A whole crew of top treasury officials headed by Accountant-General Nir Gilad flew off to London and New York on Sunday for urgent talks with the credit rating agencies Standard & Poor's, Moody's, and Fitch, after learning that Israel is in serious danger of a sovereign credit downgrade.
The Finance Ministry well understands what a credit rating cut would do to Israel. It would weaken Israel's status in the international financial markets, make it harder to raise capital abroad, and make the capital pricier.
In fact, some of these processes are already happening. The downgrade would merely serve as official recognition of that fact. It would also deal yet another blow to the reputations of the finance minister and of his top officials.
In interviews Gilad gave the press on Monday, speaking from London, he divulged hope that the rating agencies would not hasten to downgrade Israel, or put it on the "negative watch" list, but would wait for the Knesset to approve the economic program currently under debate.
But if that's what Gilad is basing his hopes on, then the agencies might as well not bother to hang around waiting.
The economic program the treasury submitted is of little moment to the marketplace. It is unlikely to impress the analysts. Not only because it is based on raising taxes and increasing the deficit and government debt - but also because the treasury's repute has been savaged over the last year. Few economists believe the government will confine itself to its new, higher, deficit target.
Why is the treasury really trying to weaken the central bank?
The downgrade threat is an opportunity for the treasury chiefs to rethink the Governors' Committee bill that was brought up in the Knesset plenum Monday afternoon, only to be surprisingly withdrawn at the last second.
The bill, which was approved by the cabinet, weakens the independence of Israel's central bank and obscures the bank's goals, as it puts interest rates and other key issues under the purview of a panel of former governors, rather than leaving them in the hand of the incumbent governor.
Up to half a year ago, one might have believed the treasury's support for the bill was due to differences of opinion with the central bank regarding interest rates. But the way the bill was created and submitted arouses the nasty notion that the driving motive is a personal vendetta by the finance minister against the Bank of Israel.
The central bank lowered interest rates sharply over the last year. But the treasury-led fiscal policy has caused medium- and long-term interest rates to surge in recent months. Interest on Shahar-type unindexed bonds rose this year from 6.5% to 9% as investors began to fear a growing government deficit.
After initiating and pushing this bill that undermines the central bank's independence, the treasury people found themselves unable to shake off responsibility for the growing apprehension among investors, in Israel and elsewhere, of an inflation outbreak.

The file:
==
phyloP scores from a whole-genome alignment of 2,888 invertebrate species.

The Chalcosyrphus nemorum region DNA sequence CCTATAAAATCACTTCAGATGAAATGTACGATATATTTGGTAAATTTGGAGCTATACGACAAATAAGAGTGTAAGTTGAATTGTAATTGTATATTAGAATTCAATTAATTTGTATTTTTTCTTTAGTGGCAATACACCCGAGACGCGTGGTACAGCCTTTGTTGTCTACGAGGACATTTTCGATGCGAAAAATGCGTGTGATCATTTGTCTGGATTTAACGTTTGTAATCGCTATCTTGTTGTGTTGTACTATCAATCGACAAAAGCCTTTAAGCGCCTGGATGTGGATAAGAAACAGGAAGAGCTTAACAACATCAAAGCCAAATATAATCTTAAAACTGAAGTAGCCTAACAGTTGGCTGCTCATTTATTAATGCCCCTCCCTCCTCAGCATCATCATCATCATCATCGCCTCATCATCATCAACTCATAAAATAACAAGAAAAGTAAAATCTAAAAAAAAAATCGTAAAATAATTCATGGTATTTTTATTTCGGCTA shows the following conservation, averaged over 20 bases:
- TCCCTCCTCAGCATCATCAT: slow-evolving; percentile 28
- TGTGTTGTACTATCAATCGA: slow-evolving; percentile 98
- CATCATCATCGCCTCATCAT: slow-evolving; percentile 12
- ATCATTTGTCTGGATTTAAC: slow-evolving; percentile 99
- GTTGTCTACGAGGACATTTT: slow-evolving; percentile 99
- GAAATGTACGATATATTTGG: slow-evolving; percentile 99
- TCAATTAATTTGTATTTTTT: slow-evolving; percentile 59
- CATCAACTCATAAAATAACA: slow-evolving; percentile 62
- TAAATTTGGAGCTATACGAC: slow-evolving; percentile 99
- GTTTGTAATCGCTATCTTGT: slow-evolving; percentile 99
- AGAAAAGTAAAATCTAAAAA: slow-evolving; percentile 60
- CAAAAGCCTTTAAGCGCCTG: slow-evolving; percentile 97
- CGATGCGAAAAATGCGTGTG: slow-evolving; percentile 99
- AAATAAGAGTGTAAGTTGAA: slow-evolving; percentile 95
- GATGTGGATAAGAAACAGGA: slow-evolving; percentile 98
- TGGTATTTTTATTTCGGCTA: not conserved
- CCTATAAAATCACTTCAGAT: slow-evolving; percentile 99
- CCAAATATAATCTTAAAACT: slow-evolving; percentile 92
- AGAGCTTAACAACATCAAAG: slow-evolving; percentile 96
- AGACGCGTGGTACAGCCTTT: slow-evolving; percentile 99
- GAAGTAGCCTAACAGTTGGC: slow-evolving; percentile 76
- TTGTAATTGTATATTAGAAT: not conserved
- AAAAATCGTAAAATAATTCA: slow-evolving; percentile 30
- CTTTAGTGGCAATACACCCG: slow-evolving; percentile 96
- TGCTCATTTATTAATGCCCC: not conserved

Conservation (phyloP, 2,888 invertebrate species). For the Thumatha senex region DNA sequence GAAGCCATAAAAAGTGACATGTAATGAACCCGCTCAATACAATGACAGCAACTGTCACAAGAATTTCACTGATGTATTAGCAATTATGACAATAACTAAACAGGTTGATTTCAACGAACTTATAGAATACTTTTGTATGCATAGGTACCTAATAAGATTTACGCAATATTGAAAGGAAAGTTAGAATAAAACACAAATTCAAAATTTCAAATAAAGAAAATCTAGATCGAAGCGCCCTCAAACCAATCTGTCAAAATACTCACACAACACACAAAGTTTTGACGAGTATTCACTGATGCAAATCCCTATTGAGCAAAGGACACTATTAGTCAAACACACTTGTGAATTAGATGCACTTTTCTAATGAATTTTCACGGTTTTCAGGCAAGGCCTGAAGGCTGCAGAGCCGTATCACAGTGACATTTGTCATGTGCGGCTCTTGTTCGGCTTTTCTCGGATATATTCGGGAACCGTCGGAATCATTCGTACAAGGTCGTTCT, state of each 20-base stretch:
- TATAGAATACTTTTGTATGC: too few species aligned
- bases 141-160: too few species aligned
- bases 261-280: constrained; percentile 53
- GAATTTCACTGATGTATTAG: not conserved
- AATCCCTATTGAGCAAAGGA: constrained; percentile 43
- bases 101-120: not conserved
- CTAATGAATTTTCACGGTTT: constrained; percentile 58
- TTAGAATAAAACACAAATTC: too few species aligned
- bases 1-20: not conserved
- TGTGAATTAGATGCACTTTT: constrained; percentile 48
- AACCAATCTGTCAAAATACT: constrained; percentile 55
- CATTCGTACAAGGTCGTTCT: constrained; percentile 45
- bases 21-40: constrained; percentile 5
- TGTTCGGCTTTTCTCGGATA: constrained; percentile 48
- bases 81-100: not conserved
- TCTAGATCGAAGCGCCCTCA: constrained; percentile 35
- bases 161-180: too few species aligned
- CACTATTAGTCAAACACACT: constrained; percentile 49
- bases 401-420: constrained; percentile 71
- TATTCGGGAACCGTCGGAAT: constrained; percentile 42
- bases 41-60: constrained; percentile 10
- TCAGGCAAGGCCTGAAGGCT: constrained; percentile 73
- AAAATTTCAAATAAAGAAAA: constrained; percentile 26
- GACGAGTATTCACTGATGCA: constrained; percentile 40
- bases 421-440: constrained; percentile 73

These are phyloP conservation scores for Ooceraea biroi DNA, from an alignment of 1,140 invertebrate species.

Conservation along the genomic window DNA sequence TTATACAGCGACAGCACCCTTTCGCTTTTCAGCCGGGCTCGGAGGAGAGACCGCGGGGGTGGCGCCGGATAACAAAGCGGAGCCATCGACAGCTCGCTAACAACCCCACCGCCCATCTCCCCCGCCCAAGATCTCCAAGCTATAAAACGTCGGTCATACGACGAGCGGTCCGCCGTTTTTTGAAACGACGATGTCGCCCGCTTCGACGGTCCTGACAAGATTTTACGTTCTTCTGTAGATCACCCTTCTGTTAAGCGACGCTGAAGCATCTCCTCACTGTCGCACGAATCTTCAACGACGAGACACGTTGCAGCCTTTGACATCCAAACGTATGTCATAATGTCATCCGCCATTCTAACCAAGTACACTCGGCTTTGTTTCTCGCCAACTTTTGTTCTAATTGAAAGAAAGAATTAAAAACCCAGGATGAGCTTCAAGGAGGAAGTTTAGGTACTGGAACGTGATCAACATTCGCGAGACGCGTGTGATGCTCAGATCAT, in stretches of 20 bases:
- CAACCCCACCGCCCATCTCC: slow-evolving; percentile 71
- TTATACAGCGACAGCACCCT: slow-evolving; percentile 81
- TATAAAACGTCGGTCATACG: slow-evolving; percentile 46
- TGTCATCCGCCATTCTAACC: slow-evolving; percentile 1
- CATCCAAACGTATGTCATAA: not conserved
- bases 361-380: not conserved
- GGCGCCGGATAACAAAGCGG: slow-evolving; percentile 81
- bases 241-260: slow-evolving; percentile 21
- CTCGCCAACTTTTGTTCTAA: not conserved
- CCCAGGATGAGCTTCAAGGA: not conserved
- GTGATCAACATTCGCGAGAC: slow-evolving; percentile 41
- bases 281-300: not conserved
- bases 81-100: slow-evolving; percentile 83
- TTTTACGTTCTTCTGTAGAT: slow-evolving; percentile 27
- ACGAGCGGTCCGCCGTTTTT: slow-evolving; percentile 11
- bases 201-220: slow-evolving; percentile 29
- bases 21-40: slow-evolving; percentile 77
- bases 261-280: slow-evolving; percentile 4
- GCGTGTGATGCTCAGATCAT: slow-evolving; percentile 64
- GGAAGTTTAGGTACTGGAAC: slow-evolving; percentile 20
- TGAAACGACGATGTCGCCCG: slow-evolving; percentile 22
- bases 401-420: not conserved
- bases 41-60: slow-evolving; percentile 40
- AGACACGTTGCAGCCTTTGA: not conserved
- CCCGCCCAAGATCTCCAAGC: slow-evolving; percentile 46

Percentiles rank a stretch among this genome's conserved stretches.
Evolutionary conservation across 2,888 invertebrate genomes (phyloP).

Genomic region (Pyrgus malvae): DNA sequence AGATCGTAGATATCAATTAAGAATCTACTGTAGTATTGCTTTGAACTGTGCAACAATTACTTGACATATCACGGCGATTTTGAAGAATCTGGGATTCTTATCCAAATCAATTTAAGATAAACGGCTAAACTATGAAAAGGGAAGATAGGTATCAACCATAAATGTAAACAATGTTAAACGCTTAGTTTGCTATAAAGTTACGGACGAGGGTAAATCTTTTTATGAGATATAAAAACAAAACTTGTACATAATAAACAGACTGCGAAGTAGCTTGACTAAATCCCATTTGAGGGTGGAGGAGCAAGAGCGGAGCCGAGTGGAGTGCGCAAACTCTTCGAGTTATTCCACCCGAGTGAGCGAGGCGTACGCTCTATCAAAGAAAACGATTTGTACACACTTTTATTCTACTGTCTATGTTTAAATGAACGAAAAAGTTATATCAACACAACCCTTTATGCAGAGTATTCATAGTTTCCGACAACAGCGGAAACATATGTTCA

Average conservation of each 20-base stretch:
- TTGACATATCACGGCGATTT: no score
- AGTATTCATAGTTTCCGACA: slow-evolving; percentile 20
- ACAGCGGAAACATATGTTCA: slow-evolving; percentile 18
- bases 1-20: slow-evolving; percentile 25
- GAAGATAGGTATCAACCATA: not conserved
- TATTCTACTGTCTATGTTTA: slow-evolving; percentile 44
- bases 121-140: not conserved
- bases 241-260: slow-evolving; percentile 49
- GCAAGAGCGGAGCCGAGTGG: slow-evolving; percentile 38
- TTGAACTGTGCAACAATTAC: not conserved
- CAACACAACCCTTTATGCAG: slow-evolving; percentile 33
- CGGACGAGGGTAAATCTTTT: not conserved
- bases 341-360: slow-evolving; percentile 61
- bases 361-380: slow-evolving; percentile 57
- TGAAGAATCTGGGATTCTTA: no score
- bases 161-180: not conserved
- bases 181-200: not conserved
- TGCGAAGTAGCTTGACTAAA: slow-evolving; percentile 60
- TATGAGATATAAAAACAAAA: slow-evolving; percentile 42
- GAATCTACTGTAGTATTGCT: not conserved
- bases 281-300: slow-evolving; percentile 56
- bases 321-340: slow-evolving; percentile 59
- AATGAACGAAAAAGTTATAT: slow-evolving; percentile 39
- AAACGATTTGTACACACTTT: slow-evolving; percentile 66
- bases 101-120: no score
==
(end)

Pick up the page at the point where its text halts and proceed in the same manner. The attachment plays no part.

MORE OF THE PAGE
The rise in inflation expectations and consequent interest rate jump cannot be attributed to regional violence. No, this snafu had the treasury's writing all over it, which had elected to weaken the central bank's independence over prestige.
Just how did that clerk steal the bank, anyway?
Prime Minister Ariel Sharon had previously deflected treasury attempts to weaken the Bank of Israel. But now he smelled that public opinion was tending away from the central bank, and didn't miss the opportunity to slam it on Sunday for its handling of the Trade Bank embezzlement scandal. "I don't understand how you missed (it)," he scoffed at the government meeting that approved guarantees for the bank's hapless depositors.
True, the central bank's involvement in the Trade Bank affair was an embarrassment, and did nothing for its reputation. Nor has the central bank satisfactorily explained how a clerk managed to steal the whole bank under the watchdog's nose.
But Sharon didn't even wait 24 hours after lambasting the central bank to contribute some more to undermining the public's faith in the banking establishment. Yesterday the prime minister told Industry and Trade Minister Dalia Itzik that he rescinded his opposition to appointing Ra'anan Cohen as chairman of the Industrial Development Bank of Israel. With the road thus opened for this political appointment, in Monday afternoon the bank's board of directors unanimously approved the appointment of Dr Cohen ¿ an expert on Israeli Arabs.
To name a politician with no knowhow or experience in banking to the chair of a bank with NIS 4.5 billion of the public's money in deposits, a month after fellow small establishment Trade Bank went belly-up, is to spit in the face of Israel's savers and taxpayers.
When Trade Bank collapsed, the public's faith in the banking establishment and in the Bank of Israel's supervisory skills was damaged. To at least partly restore that faith, the government decided to compensate depositors by imposing an NIS 200 million bill on the general public.
And now, as we reel from the Trade Bank implosion and the resultant tax, we learn that the prime minister and industry minister couldn't care less. What does all that matter compared with another political appointment, another job for the boys?
Industrial Development's managerial board, comprising mostly professionals, is supposed to protect the bank. But it proved to be largely impotent, fearful, or perhaps simply apathetic.
Director Ronit Silon elected to step down last week. But the other directors, businesspeople one and all, concurred to a man that Israel could offer no better, more appropriate person as their leader, the chairman of the bank, than Ra'anan Cohen.
Could they too have folded under the political weight in fear of their jobs, and for the sake of contacts in the halls of power? Nonsense, can't be. It is their duty to do what is best for the bank.